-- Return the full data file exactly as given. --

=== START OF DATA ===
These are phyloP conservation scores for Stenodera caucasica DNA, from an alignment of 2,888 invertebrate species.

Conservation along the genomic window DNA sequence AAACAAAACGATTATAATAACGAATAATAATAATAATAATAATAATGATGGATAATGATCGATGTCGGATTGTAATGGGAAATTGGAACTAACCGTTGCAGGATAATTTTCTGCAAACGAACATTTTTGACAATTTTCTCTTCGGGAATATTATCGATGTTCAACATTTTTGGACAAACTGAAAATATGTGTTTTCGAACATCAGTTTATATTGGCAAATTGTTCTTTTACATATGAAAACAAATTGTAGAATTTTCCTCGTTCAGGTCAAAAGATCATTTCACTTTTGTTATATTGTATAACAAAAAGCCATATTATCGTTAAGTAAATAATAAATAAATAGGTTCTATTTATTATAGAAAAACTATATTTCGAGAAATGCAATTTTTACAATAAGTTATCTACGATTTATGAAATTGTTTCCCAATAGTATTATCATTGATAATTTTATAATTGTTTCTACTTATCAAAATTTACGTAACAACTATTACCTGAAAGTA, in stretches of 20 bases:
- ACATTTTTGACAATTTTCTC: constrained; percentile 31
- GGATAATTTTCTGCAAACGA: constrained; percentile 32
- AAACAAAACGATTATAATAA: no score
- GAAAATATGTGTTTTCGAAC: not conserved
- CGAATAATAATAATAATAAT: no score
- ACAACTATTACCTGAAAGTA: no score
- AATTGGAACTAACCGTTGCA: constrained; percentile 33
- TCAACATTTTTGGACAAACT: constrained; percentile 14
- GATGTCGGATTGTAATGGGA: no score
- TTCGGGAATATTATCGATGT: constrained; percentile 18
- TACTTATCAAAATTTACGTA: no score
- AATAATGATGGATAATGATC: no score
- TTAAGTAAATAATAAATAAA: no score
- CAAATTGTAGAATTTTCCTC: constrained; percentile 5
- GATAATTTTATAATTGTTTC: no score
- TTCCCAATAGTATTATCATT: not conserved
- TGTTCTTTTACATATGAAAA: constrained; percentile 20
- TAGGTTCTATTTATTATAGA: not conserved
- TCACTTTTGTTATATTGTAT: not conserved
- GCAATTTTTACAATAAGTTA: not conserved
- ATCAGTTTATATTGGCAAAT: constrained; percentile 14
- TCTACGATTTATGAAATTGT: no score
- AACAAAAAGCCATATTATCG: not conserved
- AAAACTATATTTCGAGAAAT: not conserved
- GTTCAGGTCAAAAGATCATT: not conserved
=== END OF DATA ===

These are phyloP conservation scores for Stenodera caucasica DNA, from an alignment of 2,888 invertebrate species.

Conservation along the genomic window DNA sequence AAACAAAACGATTATAATAACGAATAATAATAATAATAATAATAATGATGGATAATGATCGATGTCGGATTGTAATGGGAAATTGGAACTAACCGTTGCAGGATAATTTTCTGCAAACGAACATTTTTGACAATTTTCTCTTCGGGAATATTATCGATGTTCAACATTTTTGGACAAACTGAAAATATGTGTTTTCGAACATCAGTTTATATTGGCAAATTGTTCTTTTACATATGAAAACAAATTGTAGAATTTTCCTCGTTCAGGTCAAAAGATCATTTCACTTTTGTTATATTGTATAACAAAAAGCCATATTATCGTTAAGTAAATAATAAATAAATAGGTTCTATTTATTATAGAAAAACTATATTTCGAGAAATGCAATTTTTACAATAAGTTATCTACGATTTATGAAATTGTTTCCCAATAGTATTATCATTGATAATTTTATAATTGTTTCTACTTATCAAAATTTACGTAACAACTATTACCTGAAAGTA, in stretches of 20 bases:
- ACATTTTTGACAATTTTCTC: constrained; percentile 31
- GGATAATTTTCTGCAAACGA: constrained; percentile 32
- AAACAAAACGATTATAATAA: no score
- GAAAATATGTGTTTTCGAAC: not conserved
- CGAATAATAATAATAATAAT: no score
- ACAACTATTACCTGAAAGTA: no score
- AATTGGAACTAACCGTTGCA: constrained; percentile 33
- TCAACATTTTTGGACAAACT: constrained; percentile 14
- GATGTCGGATTGTAATGGGA: no score
- TTCGGGAATATTATCGATGT: constrained; percentile 18
- TACTTATCAAAATTTACGTA: no score
- AATAATGATGGATAATGATC: no score
- TTAAGTAAATAATAAATAAA: no score
- CAAATTGTAGAATTTTCCTC: constrained; percentile 5
- GATAATTTTATAATTGTTTC: no score
- TTCCCAATAGTATTATCATT: not conserved
- TGTTCTTTTACATATGAAAA: constrained; percentile 20
- TAGGTTCTATTTATTATAGA: not conserved
- TCACTTTTGTTATATTGTAT: not conserved
- GCAATTTTTACAATAAGTTA: not conserved
- ATCAGTTTATATTGGCAAAT: constrained; percentile 14
- TCTACGATTTATGAAATTGT: no score
- AACAAAAAGCCATATTATCG: not conserved
- AAAACTATATTTCGAGAAAT: not conserved
- GTTCAGGTCAAAAGATCATT: not conserved